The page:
The economic restart is well under way, with buoyant economic data emerging from most major economies. However, the world can only reopen once and we are entering the ‘post-restart’ era, with potentially slower growth. What do investors need to look out for in this new environment?
Inflation running hot
It’s the obvious choice, but it does matter. In fact, it’s the biggest question facing investors today. Will inflation prove to be ‘transitory’, as central banks currently predict, or will it run hotter than expected?
The ‘it’s nothing to worry about’ side point to the ongoing deflationary forces in the economy such as demographics and technology. The opposing side points to companies increasingly reporting higher input costs, or, even, boasting about their ability to put up prices. With a nine-month lead time on semiconductors, there are still supply chain shortages of key elements.
Much will hinge on what happens in the labour market. As it stands, certain sectors are struggling to tempt people away from their Covid support payments and back into the workforce. Wages are rising as a result, while job vacancies continue to climb. Few are inclined to predict what will happen as employment support schemes are phased out.
The question is whether central banks will be forced to act. While most have said they will ‘look through’ higher inflation, they have started to hint at action. If there is the smallest hint that rates will rise, it will create a sudden shock for asset markets.
The direction of bond yields
There is a potential scenario where inflation rises, but bond yields stay low. Central banks decide inflation is temporary and keep interest rates near zero, yet inflation continues to exert a force on asset markets.
This could make for a strange mix. Bond yields may remain low, thereby continuing to act as a diversifier in a portfolio. At the same time, growth stocks could continue to do well. The high valuations of growth stocks started to look elevated as the prospect of higher interest rates loomed. However, if interest rates are to remain low, these valuations could be justified. Rather than value or growth, it could be value and growth.
There are some unusual forces operating in bond markets at the moment. Central bank buying continues to distort yields. However, investors shouldn’t necessarily assume that lower yields are a mistake. Perhaps the bond market is still trying to tell investors something. It is worth keeping a close eye on bond yields.
China and geopolitics
Much though Western powers might wish it otherwise, China matters to the world economy and to financial markets. Its economic strength through 2020 provided a much-needed support to the global economy.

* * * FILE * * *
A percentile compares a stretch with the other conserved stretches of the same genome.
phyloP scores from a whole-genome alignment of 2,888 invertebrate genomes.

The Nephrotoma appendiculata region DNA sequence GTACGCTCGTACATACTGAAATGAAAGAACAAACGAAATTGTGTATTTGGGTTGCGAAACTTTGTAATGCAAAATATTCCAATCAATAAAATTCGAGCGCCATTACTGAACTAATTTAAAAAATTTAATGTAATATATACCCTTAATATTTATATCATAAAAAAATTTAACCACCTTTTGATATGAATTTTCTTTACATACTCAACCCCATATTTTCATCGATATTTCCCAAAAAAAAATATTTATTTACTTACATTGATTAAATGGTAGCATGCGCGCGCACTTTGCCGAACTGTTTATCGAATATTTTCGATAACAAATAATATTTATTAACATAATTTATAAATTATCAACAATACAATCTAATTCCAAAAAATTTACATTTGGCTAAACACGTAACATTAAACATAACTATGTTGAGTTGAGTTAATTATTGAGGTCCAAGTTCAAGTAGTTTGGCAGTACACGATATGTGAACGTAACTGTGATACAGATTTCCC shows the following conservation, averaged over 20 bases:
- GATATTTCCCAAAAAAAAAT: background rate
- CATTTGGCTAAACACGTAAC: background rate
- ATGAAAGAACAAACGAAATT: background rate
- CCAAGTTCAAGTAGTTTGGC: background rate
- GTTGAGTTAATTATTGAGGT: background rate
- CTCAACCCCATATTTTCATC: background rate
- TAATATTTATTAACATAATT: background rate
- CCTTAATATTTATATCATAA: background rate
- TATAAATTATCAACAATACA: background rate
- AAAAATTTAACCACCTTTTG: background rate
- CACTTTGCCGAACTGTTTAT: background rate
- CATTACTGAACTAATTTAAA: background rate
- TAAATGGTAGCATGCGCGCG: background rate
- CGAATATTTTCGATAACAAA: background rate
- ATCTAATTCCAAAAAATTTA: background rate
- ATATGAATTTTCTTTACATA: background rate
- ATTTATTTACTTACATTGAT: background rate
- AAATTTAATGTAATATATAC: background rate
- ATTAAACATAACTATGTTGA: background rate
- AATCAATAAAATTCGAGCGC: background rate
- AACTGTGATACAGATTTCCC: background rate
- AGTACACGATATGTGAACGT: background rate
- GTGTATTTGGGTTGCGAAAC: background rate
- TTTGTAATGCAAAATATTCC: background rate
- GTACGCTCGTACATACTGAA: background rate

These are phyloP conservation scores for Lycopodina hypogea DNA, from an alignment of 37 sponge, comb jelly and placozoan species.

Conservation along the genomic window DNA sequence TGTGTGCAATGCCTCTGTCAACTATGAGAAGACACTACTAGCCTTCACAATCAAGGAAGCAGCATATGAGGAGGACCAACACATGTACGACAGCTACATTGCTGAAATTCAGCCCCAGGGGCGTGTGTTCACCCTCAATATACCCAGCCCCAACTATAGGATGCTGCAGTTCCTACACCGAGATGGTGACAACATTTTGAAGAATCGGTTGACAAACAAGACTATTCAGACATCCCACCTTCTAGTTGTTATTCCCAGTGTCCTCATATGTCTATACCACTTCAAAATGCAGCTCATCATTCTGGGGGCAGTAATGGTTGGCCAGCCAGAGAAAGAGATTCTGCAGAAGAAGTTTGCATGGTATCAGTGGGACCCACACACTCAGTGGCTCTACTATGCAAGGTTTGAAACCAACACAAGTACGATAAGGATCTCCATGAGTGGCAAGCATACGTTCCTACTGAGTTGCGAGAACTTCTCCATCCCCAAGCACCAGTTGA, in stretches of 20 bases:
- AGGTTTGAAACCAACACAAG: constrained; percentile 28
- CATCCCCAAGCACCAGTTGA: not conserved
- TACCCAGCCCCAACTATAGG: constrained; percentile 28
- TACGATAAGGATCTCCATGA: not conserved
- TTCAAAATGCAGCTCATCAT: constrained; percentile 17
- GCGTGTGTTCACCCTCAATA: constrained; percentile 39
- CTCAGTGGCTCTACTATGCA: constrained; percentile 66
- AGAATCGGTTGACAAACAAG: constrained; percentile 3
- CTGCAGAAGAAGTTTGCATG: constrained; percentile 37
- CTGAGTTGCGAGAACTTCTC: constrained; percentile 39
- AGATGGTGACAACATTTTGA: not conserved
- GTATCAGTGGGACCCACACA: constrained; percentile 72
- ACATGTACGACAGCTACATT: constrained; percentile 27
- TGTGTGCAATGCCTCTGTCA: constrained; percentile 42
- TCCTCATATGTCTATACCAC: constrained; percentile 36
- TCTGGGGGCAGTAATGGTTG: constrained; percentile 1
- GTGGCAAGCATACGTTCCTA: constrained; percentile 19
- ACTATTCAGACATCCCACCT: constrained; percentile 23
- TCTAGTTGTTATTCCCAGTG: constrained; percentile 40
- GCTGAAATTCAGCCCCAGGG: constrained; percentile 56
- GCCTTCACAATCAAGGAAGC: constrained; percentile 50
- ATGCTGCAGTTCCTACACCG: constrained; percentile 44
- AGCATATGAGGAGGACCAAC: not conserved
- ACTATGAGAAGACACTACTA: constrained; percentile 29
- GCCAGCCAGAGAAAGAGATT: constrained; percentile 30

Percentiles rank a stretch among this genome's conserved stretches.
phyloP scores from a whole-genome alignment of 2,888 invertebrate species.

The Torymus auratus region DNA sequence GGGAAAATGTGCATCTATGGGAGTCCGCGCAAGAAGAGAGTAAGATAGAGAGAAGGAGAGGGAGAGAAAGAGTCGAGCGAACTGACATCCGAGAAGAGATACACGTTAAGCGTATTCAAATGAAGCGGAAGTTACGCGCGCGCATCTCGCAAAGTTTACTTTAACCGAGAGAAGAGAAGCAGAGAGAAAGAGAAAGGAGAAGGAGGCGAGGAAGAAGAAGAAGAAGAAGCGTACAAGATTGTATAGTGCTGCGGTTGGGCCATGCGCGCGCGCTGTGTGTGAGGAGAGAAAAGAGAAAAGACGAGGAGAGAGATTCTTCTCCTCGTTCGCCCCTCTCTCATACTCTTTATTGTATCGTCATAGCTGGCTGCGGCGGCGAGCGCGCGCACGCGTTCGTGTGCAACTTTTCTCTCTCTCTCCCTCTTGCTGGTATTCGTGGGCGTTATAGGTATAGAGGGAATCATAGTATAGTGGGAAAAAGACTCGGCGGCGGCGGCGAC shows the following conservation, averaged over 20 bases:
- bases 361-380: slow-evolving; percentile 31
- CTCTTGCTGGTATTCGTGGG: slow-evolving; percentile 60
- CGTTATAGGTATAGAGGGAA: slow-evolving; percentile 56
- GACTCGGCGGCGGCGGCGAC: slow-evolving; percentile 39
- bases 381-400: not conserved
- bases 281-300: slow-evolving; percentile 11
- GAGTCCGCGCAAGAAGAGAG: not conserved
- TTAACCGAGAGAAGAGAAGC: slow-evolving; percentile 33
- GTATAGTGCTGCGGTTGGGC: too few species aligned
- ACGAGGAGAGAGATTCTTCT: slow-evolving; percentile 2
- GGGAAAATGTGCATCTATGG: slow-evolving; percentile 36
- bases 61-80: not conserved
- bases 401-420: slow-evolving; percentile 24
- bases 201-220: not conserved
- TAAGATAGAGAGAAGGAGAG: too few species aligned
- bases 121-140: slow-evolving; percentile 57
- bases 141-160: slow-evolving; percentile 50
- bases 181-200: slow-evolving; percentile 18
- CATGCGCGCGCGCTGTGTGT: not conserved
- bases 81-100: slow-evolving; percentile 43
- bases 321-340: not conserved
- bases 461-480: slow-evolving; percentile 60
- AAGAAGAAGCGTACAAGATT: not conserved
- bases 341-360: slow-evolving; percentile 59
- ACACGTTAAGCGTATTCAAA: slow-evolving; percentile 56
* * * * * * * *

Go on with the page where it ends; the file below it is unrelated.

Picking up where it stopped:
However, the Chinese markets have sold off significantly in recent weeks. While its economy continues to thrive, government interference in the technology sector has created jitters. This has had repercussions across financial markets. It is a reminder that Chinese companies are subject to myriad complex forces.
It is also worth noting that China is becoming increasingly assertive on the global stage. Its incursions into Taiwan and Hong Kong clearly show its geopolitical ambitions and direction of travel. This could be important if Western powers feel the need to act in the face of Chinese provocation.
Post-pandemic change: real or illusory
There has been considerable discussion about the changes wrought by Covid: from agile working, to digitisation, to online retail. However, the persistence of these trends is still open to question. For example, will companies really embrace agile working? Or will employees develop FOMO when they see colleagues returning to the office? The assumption is that a hybrid will emerge, but it is not assured.
It is a similar picture with online retail, or digitisation. Significant assumptions have been made about the key trends accelerated by the pandemic, but the next few months will test whether life is really different post-pandemic, or whether weary consumers and workers will simply revert to their old patterns. Change generally takes longer than people think. Investors need to watch closely to see if the lofty growth projections for many of these new areas come to pass.
The reality of ESG
2020 saw ‘green’ stocks fly. Share price for companies involved in the transition to renewable energy moved significantly higher as the UK, US and Europe announced vast spending packages to hit net zero targets. However, 2021 is when that money will start to be spent in earnest. Which companies will really benefit? Will it be distributed as expected?
It is also a time when investors are becoming more discerning and sophisticated on ESG. Many have started to question the analysis of the rating agencies and are more adept at spotting greenwashing by a good investor relations department. This may start to be felt in share prices.